WASHINGTON (CN) - The U.S. Fish and Wildlife Service will be reintroducing whooping cranes into southwestern Louisiana, hoping to contribute toward the recovery of the species.
The only natural wild population of whooping cranes is vulnerable to total destruction through a natural catastrophe or contaminant spill, due primarily to the bird's limited wintering distribution along the Texas gulf coast, according to the agency.
The agency plans to introduce the cranes into the rest of the state also, and to evaluate the merit of releasing captive-reared whooping cranes, conditioned for wild release, as a technique for establishing a self-sustaining, nonmigratory population.
The whooping crane was listed as an endangered species in 1967.
According to the agency, there were 500 to 700 whooping cranes in 1870, by 1941, the migratory population contained only 16 individuals, according to the agency. This notable decline in numbers was due largely to human related impacts like hunting and wetland loss.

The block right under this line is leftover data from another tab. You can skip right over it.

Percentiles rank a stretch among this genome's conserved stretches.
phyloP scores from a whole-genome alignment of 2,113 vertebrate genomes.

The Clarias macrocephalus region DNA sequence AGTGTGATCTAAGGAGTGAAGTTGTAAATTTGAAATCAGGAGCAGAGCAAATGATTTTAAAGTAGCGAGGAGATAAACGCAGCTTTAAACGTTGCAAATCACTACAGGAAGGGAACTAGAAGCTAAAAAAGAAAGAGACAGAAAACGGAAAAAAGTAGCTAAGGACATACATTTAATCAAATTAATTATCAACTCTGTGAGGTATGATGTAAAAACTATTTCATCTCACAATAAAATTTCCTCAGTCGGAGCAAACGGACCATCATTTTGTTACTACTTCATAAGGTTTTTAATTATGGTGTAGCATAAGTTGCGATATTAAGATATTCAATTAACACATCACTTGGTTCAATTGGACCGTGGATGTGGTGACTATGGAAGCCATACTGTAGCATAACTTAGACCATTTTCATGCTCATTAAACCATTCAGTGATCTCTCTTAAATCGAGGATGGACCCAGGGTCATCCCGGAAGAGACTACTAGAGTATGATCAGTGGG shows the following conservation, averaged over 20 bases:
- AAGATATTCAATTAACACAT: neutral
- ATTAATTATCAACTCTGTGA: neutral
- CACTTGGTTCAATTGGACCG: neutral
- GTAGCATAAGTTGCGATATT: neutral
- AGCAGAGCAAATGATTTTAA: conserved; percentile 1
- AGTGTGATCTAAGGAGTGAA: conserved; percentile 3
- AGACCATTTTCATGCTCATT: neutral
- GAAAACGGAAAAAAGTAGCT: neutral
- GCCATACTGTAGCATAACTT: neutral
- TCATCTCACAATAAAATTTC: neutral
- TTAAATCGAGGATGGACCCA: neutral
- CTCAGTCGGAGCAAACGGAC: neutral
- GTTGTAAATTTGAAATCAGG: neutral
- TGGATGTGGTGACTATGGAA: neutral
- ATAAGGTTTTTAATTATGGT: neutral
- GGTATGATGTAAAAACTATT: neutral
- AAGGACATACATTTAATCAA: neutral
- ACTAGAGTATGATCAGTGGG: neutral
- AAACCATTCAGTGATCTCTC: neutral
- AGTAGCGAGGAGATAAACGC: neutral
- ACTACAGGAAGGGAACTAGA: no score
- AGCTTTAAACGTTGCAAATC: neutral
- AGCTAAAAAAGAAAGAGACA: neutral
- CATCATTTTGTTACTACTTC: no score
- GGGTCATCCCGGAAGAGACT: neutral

According to the agency, the whooping crane is the tallest bird in North America; males approach five feet tall. In captivity, adult males average 16 pounds and females 14 lbs. Adults can live to 32 years in the wild and 27 to 40 years in captivity. Adult plumage is snowy white except for black primary feathers, black or grayish alulae, sparse black bristly feathers on the red crown and side of the head, and a dark gray-black wedge-shaped patch on the nape.
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